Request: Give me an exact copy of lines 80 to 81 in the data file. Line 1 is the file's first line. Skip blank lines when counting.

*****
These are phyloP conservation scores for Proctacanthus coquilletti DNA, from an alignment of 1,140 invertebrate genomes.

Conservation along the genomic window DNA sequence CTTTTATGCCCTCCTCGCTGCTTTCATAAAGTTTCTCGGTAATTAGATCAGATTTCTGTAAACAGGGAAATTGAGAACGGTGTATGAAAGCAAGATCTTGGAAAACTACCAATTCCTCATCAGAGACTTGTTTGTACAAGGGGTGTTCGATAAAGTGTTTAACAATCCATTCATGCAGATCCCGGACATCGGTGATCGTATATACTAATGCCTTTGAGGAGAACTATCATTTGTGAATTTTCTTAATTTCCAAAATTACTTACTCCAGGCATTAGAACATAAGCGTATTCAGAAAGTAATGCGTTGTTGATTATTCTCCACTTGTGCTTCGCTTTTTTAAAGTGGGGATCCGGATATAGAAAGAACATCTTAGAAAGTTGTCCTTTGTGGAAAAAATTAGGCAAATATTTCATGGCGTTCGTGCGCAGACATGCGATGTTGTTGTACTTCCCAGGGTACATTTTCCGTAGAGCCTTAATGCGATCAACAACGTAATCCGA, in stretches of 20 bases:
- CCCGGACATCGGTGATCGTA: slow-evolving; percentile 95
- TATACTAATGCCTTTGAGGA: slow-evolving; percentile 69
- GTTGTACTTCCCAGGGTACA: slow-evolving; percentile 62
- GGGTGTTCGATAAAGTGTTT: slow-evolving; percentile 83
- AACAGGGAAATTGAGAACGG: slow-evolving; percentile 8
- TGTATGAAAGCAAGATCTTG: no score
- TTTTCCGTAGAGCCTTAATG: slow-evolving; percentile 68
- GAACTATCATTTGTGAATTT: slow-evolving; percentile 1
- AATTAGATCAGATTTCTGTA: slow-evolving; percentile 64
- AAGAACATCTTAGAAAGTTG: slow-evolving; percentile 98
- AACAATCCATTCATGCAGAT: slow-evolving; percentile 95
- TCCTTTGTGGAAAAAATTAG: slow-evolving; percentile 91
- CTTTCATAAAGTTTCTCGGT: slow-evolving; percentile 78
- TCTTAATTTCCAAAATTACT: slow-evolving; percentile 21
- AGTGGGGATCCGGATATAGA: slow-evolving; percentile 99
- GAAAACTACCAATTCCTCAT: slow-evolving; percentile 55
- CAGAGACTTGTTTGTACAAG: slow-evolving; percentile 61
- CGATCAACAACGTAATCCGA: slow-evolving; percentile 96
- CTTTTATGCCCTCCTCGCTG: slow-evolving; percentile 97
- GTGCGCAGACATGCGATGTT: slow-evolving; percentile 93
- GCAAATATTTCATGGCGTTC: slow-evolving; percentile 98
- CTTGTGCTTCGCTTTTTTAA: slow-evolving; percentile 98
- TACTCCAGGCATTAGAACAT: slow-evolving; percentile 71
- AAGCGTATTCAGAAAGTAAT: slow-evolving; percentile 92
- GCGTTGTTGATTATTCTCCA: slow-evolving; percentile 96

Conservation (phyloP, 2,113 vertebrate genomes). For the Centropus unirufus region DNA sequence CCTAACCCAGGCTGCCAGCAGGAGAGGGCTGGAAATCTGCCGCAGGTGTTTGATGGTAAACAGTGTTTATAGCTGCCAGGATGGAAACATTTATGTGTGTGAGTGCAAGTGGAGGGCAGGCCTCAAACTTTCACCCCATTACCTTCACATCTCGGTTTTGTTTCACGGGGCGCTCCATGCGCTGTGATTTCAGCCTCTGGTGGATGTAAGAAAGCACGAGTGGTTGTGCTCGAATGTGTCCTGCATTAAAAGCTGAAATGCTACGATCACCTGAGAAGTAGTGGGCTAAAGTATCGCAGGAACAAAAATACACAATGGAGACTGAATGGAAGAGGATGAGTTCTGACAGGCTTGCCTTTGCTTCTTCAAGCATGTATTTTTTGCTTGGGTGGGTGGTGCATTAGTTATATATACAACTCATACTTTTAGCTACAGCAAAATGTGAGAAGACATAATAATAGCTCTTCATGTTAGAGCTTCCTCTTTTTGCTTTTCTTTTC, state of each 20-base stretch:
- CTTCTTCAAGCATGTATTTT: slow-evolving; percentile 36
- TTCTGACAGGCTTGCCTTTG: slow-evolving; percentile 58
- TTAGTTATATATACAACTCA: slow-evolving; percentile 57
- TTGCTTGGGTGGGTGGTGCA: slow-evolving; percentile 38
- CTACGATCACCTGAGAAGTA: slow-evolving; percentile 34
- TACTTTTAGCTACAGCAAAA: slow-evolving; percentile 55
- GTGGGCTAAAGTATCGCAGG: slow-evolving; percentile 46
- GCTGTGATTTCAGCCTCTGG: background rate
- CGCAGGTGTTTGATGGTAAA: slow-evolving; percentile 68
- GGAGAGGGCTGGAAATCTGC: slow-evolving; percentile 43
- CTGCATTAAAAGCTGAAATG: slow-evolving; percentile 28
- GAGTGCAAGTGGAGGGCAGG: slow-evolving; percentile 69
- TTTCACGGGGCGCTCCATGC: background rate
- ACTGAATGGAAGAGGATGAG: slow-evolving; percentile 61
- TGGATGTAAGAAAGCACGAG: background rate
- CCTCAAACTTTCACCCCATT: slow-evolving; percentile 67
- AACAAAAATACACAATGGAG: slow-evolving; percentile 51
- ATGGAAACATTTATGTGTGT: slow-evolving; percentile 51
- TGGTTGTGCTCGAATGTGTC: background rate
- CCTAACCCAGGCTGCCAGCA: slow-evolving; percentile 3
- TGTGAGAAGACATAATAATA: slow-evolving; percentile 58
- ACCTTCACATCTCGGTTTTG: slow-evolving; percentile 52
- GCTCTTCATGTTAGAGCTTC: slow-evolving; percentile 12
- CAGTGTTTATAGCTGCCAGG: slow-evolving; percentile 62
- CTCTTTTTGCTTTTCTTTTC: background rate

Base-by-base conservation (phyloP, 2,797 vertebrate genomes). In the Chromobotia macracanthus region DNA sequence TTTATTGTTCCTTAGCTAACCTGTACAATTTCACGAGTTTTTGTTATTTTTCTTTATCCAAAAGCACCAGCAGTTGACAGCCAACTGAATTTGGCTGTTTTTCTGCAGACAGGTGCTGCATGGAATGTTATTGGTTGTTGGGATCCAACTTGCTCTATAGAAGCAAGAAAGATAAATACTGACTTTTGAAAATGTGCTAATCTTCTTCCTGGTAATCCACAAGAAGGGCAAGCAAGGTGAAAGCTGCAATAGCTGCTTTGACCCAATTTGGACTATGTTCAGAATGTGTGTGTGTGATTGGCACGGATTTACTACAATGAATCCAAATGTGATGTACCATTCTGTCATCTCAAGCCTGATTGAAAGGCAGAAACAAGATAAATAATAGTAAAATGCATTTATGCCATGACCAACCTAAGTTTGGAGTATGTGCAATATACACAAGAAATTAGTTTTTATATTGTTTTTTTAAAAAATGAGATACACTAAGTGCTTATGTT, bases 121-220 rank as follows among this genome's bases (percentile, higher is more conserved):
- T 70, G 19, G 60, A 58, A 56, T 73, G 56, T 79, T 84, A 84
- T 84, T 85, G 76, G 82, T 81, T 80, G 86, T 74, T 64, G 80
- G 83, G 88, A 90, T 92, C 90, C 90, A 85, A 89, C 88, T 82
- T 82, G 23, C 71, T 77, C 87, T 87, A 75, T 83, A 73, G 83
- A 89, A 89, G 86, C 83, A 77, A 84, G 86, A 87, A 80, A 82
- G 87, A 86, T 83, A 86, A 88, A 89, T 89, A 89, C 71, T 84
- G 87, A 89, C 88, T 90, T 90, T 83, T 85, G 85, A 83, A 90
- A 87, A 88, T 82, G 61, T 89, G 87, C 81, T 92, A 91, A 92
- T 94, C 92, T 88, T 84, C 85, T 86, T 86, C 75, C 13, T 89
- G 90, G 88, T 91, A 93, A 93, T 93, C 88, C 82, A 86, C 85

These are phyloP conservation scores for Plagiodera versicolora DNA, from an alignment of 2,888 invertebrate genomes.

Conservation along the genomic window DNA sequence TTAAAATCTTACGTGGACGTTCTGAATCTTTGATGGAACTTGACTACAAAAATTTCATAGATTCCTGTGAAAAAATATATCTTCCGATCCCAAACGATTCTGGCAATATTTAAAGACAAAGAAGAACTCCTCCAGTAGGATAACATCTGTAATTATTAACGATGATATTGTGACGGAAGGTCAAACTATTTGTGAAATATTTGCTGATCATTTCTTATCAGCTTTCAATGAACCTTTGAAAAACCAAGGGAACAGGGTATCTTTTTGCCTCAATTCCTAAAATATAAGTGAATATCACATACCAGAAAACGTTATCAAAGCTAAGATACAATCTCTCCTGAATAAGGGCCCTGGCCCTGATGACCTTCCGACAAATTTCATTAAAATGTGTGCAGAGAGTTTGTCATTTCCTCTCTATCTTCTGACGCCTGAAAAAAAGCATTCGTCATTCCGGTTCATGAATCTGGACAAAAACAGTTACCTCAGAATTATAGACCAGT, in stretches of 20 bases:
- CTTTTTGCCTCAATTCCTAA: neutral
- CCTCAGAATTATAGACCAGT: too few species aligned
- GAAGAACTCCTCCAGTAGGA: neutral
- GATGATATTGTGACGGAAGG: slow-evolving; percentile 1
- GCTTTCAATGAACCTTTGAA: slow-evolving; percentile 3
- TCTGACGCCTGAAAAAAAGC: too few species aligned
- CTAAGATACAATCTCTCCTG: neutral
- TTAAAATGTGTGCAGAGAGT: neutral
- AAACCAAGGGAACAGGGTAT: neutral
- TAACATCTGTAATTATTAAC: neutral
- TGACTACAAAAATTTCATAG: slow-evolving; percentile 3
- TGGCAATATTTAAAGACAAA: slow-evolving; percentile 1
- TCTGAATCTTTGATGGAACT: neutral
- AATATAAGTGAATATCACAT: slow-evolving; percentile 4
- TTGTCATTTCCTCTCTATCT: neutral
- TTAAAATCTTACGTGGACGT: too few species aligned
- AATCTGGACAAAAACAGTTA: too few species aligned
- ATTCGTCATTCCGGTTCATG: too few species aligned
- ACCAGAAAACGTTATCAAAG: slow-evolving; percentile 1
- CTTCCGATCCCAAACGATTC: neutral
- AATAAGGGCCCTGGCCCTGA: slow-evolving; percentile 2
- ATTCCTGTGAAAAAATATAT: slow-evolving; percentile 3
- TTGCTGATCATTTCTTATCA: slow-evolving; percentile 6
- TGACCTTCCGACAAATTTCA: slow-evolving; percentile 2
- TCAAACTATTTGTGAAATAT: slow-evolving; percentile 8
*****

- AATATAAGTGAATATCACAT: slow-evolving; percentile 4
- TTGTCATTTCCTCTCTATCT: neutral